Sharp Rises Seen in Long-Term Care Costs

Older Americans are facing rapidly rising long-term care costs, a new survey finds.

The Genworth Financial Inc. poll of 15,000 long-term care providers nationwide revealed that the median cost of services such as adult day care and assisted living rose an average of 4.5 percent this year, the Associated Press reported.

That's the second-highest increase since Genworth's first such survey in 2004.

The sharpest rise was in home health aide services. The cost rose 6 percent, to $21.50 an hour. The survey also found that the most expensive option -- care in a private nursing home -- now costs more than $97,000 a year, the AP reported.

Many Americans don't understand or prepare for long-term care costs until they're faced with them, according to Joe Caldwell of the National Council on Aging, which was not involved in the survey.

"People don't like to think about it and talk about it ahead of time, so they kind of put off planning and saving for it financially because they don't think it's going to happen to them," he told the AP.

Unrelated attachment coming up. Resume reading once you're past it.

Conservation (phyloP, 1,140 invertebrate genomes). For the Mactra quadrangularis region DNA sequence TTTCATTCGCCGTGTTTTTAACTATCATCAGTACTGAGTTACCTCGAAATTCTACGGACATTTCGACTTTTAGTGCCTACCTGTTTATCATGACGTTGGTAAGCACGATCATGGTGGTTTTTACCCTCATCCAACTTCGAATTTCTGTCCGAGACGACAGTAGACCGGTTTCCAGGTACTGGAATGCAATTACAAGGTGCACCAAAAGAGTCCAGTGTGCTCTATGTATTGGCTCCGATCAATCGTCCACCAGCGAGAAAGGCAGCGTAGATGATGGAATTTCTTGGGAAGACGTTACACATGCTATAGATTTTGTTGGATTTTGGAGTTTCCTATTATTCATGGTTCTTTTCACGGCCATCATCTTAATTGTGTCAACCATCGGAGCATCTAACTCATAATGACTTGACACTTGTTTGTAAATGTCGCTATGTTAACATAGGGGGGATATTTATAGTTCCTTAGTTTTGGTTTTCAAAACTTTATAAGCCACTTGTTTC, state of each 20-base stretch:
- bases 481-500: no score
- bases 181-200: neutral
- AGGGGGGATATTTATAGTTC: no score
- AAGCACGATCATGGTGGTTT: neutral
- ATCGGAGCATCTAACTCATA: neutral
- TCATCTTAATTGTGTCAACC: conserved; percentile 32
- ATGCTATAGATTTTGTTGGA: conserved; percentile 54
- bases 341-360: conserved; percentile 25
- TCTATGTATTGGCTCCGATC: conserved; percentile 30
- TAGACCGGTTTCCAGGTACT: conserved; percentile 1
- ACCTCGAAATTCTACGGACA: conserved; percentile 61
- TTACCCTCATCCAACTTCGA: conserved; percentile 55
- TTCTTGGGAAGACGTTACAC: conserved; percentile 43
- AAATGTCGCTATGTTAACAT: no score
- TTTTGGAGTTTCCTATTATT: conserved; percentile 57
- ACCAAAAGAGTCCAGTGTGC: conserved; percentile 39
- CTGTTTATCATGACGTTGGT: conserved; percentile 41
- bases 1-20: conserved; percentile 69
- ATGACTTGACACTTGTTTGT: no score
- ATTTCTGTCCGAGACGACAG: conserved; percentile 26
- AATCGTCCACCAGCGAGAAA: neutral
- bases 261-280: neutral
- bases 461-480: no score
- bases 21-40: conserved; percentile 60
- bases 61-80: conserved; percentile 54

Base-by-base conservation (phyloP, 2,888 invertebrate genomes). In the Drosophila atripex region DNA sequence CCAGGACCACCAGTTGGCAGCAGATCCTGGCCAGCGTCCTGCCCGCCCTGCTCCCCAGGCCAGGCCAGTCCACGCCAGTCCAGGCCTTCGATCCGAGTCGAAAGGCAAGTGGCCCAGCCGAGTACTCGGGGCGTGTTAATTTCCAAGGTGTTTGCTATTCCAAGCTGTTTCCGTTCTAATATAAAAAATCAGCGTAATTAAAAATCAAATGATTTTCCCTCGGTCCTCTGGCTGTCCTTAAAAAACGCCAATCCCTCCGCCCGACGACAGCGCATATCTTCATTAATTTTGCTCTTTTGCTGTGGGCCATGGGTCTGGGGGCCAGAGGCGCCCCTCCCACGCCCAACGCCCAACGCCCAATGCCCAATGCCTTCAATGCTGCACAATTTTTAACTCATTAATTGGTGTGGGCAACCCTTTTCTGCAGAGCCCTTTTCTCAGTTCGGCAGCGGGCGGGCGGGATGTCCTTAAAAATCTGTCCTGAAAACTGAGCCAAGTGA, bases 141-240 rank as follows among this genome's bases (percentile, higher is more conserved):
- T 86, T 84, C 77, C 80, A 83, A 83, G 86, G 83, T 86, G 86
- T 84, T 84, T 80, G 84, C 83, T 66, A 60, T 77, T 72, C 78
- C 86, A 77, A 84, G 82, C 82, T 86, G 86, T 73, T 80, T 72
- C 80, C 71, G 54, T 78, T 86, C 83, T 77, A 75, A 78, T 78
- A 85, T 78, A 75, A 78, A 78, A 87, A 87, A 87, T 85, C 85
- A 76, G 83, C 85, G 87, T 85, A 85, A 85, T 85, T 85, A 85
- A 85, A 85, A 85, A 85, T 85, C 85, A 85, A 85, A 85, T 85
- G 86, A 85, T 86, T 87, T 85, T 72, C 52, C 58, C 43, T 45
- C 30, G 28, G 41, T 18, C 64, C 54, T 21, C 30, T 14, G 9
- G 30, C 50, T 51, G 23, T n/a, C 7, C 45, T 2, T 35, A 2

One-third of Americans aged 40 and older haven't planned for their long-term care, an AP-NORC Center for Public Affairs Research survey found.

Private health insurance and Medicare provide only limited help with long-term care costs, and people without private insurance may have to shed their assets until they qualify for Medicaid, according to the wire service.

Caldwell also noted that long-term care coverage costs are also increasing. Initial premiums for long-term care coverage can be more than $2,000 a year, depending on a client's age, according to the Bipartisan Policy Center, a health care research group, the AP reported.

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